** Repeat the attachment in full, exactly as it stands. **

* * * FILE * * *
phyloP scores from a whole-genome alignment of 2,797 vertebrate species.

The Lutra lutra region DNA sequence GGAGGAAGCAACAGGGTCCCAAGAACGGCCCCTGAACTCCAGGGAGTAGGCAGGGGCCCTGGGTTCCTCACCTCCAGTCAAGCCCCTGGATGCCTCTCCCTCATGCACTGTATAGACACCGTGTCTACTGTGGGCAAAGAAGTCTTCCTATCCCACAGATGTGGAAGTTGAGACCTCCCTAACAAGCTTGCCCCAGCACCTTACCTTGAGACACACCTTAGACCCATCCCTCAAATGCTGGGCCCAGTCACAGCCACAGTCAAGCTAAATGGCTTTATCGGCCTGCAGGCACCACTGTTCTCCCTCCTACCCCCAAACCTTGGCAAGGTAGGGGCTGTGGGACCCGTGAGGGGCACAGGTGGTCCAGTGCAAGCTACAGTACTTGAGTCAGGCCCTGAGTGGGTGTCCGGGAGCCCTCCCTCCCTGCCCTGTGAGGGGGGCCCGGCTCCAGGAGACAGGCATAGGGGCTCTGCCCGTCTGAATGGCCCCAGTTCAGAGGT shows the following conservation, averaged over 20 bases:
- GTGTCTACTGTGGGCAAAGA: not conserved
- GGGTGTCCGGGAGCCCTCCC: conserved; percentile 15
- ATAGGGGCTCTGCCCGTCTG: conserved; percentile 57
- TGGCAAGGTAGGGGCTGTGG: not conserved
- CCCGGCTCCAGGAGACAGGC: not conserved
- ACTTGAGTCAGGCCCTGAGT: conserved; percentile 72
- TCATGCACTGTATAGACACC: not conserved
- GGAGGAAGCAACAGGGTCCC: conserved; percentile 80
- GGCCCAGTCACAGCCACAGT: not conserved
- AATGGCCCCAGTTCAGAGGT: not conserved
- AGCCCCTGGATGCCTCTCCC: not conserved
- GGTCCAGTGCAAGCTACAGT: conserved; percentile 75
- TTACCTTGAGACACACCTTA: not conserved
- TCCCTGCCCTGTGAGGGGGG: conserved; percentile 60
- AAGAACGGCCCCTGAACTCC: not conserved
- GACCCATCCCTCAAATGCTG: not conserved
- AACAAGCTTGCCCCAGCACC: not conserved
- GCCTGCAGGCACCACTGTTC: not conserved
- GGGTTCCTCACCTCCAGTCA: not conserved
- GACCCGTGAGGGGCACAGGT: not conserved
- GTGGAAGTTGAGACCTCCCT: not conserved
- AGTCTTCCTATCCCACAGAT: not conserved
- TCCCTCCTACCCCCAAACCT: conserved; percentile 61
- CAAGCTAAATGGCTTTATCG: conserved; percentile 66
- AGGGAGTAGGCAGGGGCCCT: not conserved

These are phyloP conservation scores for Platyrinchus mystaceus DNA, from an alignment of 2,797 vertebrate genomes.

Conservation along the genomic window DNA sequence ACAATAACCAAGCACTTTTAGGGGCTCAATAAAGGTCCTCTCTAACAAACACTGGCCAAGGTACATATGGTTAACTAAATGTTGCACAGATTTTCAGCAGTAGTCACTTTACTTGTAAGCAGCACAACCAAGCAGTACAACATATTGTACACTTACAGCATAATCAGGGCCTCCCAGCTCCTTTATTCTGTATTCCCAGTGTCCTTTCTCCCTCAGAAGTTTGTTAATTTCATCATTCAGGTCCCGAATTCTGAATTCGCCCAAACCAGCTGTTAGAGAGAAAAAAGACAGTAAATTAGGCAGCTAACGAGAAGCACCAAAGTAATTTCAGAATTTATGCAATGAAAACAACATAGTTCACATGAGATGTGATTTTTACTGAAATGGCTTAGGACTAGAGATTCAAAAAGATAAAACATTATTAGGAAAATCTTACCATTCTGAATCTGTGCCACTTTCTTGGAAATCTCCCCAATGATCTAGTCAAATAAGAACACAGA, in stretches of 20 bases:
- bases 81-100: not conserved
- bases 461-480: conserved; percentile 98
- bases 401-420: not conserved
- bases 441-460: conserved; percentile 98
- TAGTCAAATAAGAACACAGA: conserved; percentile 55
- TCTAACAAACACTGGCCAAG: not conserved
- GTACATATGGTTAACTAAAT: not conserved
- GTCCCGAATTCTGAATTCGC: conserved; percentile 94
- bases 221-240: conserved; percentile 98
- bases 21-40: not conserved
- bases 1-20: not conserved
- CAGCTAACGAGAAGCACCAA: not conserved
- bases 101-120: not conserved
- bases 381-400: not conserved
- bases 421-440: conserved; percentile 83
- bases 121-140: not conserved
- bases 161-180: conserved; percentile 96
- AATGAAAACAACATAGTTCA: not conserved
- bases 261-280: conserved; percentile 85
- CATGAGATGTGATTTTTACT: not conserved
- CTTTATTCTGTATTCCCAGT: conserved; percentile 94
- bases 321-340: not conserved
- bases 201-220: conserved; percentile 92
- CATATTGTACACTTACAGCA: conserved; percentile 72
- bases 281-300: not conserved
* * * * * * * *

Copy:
phyloP scores from a whole-genome alignment of 2,797 vertebrate species.

The Lutra lutra region DNA sequence GGAGGAAGCAACAGGGTCCCAAGAACGGCCCCTGAACTCCAGGGAGTAGGCAGGGGCCCTGGGTTCCTCACCTCCAGTCAAGCCCCTGGATGCCTCTCCCTCATGCACTGTATAGACACCGTGTCTACTGTGGGCAAAGAAGTCTTCCTATCCCACAGATGTGGAAGTTGAGACCTCCCTAACAAGCTTGCCCCAGCACCTTACCTTGAGACACACCTTAGACCCATCCCTCAAATGCTGGGCCCAGTCACAGCCACAGTCAAGCTAAATGGCTTTATCGGCCTGCAGGCACCACTGTTCTCCCTCCTACCCCCAAACCTTGGCAAGGTAGGGGCTGTGGGACCCGTGAGGGGCACAGGTGGTCCAGTGCAAGCTACAGTACTTGAGTCAGGCCCTGAGTGGGTGTCCGGGAGCCCTCCCTCCCTGCCCTGTGAGGGGGGCCCGGCTCCAGGAGACAGGCATAGGGGCTCTGCCCGTCTGAATGGCCCCAGTTCAGAGGT shows the following conservation, averaged over 20 bases:
- GTGTCTACTGTGGGCAAAGA: not conserved
- GGGTGTCCGGGAGCCCTCCC: conserved; percentile 15
- ATAGGGGCTCTGCCCGTCTG: conserved; percentile 57
- TGGCAAGGTAGGGGCTGTGG: not conserved
- CCCGGCTCCAGGAGACAGGC: not conserved
- ACTTGAGTCAGGCCCTGAGT: conserved; percentile 72
- TCATGCACTGTATAGACACC: not conserved
- GGAGGAAGCAACAGGGTCCC: conserved; percentile 80
- GGCCCAGTCACAGCCACAGT: not conserved
- AATGGCCCCAGTTCAGAGGT: not conserved
- AGCCCCTGGATGCCTCTCCC: not conserved
- GGTCCAGTGCAAGCTACAGT: conserved; percentile 75
- TTACCTTGAGACACACCTTA: not conserved
- TCCCTGCCCTGTGAGGGGGG: conserved; percentile 60
- AAGAACGGCCCCTGAACTCC: not conserved
- GACCCATCCCTCAAATGCTG: not conserved
- AACAAGCTTGCCCCAGCACC: not conserved
- GCCTGCAGGCACCACTGTTC: not conserved
- GGGTTCCTCACCTCCAGTCA: not conserved
- GACCCGTGAGGGGCACAGGT: not conserved
- GTGGAAGTTGAGACCTCCCT: not conserved
- AGTCTTCCTATCCCACAGAT: not conserved
- TCCCTCCTACCCCCAAACCT: conserved; percentile 61
- CAAGCTAAATGGCTTTATCG: conserved; percentile 66
- AGGGAGTAGGCAGGGGCCCT: not conserved

These are phyloP conservation scores for Platyrinchus mystaceus DNA, from an alignment of 2,797 vertebrate genomes.

Conservation along the genomic window DNA sequence ACAATAACCAAGCACTTTTAGGGGCTCAATAAAGGTCCTCTCTAACAAACACTGGCCAAGGTACATATGGTTAACTAAATGTTGCACAGATTTTCAGCAGTAGTCACTTTACTTGTAAGCAGCACAACCAAGCAGTACAACATATTGTACACTTACAGCATAATCAGGGCCTCCCAGCTCCTTTATTCTGTATTCCCAGTGTCCTTTCTCCCTCAGAAGTTTGTTAATTTCATCATTCAGGTCCCGAATTCTGAATTCGCCCAAACCAGCTGTTAGAGAGAAAAAAGACAGTAAATTAGGCAGCTAACGAGAAGCACCAAAGTAATTTCAGAATTTATGCAATGAAAACAACATAGTTCACATGAGATGTGATTTTTACTGAAATGGCTTAGGACTAGAGATTCAAAAAGATAAAACATTATTAGGAAAATCTTACCATTCTGAATCTGTGCCACTTTCTTGGAAATCTCCCCAATGATCTAGTCAAATAAGAACACAGA, in stretches of 20 bases:
- bases 81-100: not conserved
- bases 461-480: conserved; percentile 98
- bases 401-420: not conserved
- bases 441-460: conserved; percentile 98
- TAGTCAAATAAGAACACAGA: conserved; percentile 55
- TCTAACAAACACTGGCCAAG: not conserved
- GTACATATGGTTAACTAAAT: not conserved
- GTCCCGAATTCTGAATTCGC: conserved; percentile 94
- bases 221-240: conserved; percentile 98
- bases 21-40: not conserved
- bases 1-20: not conserved
- CAGCTAACGAGAAGCACCAA: not conserved
- bases 101-120: not conserved
- bases 381-400: not conserved
- bases 421-440: conserved; percentile 83
- bases 121-140: not conserved
- bases 161-180: conserved; percentile 96
- AATGAAAACAACATAGTTCA: not conserved
- bases 261-280: conserved; percentile 85
- CATGAGATGTGATTTTTACT: not conserved
- CTTTATTCTGTATTCCCAGT: conserved; percentile 94
- bases 321-340: not conserved
- bases 201-220: conserved; percentile 92
- CATATTGTACACTTACAGCA: conserved; percentile 72
- bases 281-300: not conserved